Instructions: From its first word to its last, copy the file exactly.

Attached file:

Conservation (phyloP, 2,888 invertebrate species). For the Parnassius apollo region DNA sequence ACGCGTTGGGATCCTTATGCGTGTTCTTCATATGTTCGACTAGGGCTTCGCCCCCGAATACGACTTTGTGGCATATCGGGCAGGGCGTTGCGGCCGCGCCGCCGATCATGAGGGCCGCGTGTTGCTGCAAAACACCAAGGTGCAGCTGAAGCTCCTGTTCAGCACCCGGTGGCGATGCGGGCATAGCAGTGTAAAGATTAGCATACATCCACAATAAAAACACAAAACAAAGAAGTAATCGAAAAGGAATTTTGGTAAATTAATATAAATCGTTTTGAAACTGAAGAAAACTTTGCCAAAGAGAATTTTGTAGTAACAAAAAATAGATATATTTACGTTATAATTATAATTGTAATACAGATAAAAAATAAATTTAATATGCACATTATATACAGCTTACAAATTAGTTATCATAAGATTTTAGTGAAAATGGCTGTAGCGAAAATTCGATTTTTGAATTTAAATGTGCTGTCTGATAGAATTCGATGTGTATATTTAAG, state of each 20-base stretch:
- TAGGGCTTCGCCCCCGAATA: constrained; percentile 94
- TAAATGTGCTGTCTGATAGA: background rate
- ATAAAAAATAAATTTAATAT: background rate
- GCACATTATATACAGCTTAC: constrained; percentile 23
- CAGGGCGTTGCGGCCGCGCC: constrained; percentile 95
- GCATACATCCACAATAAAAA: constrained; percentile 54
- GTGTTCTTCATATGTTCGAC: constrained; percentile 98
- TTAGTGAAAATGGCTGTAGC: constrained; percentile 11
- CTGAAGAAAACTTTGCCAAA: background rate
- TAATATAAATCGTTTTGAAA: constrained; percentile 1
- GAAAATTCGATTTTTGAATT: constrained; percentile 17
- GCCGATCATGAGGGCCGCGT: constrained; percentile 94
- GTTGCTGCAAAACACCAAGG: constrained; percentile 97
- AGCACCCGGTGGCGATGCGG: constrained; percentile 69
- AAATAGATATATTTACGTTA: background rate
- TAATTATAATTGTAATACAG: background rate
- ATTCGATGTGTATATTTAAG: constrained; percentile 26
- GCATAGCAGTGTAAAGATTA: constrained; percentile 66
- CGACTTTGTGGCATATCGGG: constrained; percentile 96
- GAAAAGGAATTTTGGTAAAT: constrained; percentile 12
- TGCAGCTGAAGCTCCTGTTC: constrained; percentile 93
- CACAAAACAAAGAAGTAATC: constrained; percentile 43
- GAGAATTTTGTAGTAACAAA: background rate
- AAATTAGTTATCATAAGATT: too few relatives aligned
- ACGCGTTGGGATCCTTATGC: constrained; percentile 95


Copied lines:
Conservation (phyloP, 2,888 invertebrate species). For the Parnassius apollo region DNA sequence ACGCGTTGGGATCCTTATGCGTGTTCTTCATATGTTCGACTAGGGCTTCGCCCCCGAATACGACTTTGTGGCATATCGGGCAGGGCGTTGCGGCCGCGCCGCCGATCATGAGGGCCGCGTGTTGCTGCAAAACACCAAGGTGCAGCTGAAGCTCCTGTTCAGCACCCGGTGGCGATGCGGGCATAGCAGTGTAAAGATTAGCATACATCCACAATAAAAACACAAAACAAAGAAGTAATCGAAAAGGAATTTTGGTAAATTAATATAAATCGTTTTGAAACTGAAGAAAACTTTGCCAAAGAGAATTTTGTAGTAACAAAAAATAGATATATTTACGTTATAATTATAATTGTAATACAGATAAAAAATAAATTTAATATGCACATTATATACAGCTTACAAATTAGTTATCATAAGATTTTAGTGAAAATGGCTGTAGCGAAAATTCGATTTTTGAATTTAAATGTGCTGTCTGATAGAATTCGATGTGTATATTTAAG, state of each 20-base stretch:
- TAGGGCTTCGCCCCCGAATA: constrained; percentile 94
- TAAATGTGCTGTCTGATAGA: background rate
- ATAAAAAATAAATTTAATAT: background rate
- GCACATTATATACAGCTTAC: constrained; percentile 23
- CAGGGCGTTGCGGCCGCGCC: constrained; percentile 95
- GCATACATCCACAATAAAAA: constrained; percentile 54
- GTGTTCTTCATATGTTCGAC: constrained; percentile 98
- TTAGTGAAAATGGCTGTAGC: constrained; percentile 11
- CTGAAGAAAACTTTGCCAAA: background rate
- TAATATAAATCGTTTTGAAA: constrained; percentile 1
- GAAAATTCGATTTTTGAATT: constrained; percentile 17
- GCCGATCATGAGGGCCGCGT: constrained; percentile 94
- GTTGCTGCAAAACACCAAGG: constrained; percentile 97
- AGCACCCGGTGGCGATGCGG: constrained; percentile 69
- AAATAGATATATTTACGTTA: background rate
- TAATTATAATTGTAATACAG: background rate
- ATTCGATGTGTATATTTAAG: constrained; percentile 26
- GCATAGCAGTGTAAAGATTA: constrained; percentile 66
- CGACTTTGTGGCATATCGGG: constrained; percentile 96
- GAAAAGGAATTTTGGTAAAT: constrained; percentile 12
- TGCAGCTGAAGCTCCTGTTC: constrained; percentile 93
- CACAAAACAAAGAAGTAATC: constrained; percentile 43
- GAGAATTTTGTAGTAACAAA: background rate
- AAATTAGTTATCATAAGATT: too few relatives aligned
- ACGCGTTGGGATCCTTATGC: constrained; percentile 95